Figure out what copy (text) and creative (images, graphs, animations, videos) convey that value. Then the design of your page simply serves to clearly present this value.

Let's begin with copy.

Landing page copy

("Copy" is just a fancy word for text.)

Before we create our landing page, let's familiarize ourselves with two critically overlooked aspects of copy: value prop identification and information density.

These decrease labor and increase desire. As per our formula.

Value props

A value proposition ("value prop") is a product quality matched to a benefit.

For example, your product may be fastsecure, and cheap. Those are its qualities. 

If you match, say, fast to the benefit of "getting work done" then your resulting value prop is "get work done faster."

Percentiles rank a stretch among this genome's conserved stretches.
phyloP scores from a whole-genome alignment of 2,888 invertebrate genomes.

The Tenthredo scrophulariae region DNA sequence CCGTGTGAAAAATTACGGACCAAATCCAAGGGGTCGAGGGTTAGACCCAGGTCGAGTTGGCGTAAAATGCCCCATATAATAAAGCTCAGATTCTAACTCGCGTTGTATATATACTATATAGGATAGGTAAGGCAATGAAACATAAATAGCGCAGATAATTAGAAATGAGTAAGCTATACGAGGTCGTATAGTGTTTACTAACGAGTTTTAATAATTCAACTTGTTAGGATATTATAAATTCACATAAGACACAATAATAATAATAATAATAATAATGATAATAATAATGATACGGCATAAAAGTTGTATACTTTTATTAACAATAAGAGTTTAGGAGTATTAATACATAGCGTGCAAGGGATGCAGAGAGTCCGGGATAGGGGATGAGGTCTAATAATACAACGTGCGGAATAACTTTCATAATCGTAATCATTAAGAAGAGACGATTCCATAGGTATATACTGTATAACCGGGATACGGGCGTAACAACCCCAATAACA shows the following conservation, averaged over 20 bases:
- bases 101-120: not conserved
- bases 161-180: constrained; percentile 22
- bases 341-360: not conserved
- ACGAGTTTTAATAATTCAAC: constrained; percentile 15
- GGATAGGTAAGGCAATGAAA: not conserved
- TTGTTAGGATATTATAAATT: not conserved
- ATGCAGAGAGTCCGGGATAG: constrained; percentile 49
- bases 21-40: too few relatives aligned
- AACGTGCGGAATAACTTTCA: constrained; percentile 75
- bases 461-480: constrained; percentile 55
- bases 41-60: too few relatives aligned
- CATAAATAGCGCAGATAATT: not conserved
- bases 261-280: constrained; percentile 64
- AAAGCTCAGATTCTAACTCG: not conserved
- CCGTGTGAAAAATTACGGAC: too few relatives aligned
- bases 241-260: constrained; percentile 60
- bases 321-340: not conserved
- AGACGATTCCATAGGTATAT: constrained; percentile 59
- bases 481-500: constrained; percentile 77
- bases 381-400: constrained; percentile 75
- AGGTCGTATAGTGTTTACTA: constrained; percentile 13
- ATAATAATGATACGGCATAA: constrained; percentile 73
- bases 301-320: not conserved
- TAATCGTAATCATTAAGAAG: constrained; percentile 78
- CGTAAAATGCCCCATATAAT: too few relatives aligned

You could alternatively generate the value prop of "reduce repetitive work." That's a variation of the same fast quality, but the value proposition focuses on a new benefit.

One more example. If we take the security quality, we can generate value props like "Message your friends securely" or "If your phone is stolen, your data stays secure."

It seems like generating value props is easy.

It's not, and it's where most landing pages fail to be compelling. Don't wing it. Here's my process for systematically generating compelling value propositions:

Value prop generation

Follow these steps:

  1. List all the bad (non-desirable) alternative solutions people resort to when they don't have you. And describe what makes each one bad.
  2. With each bad alternative, write one value prop that highlights that badness and how your product offers a better solution to make life better.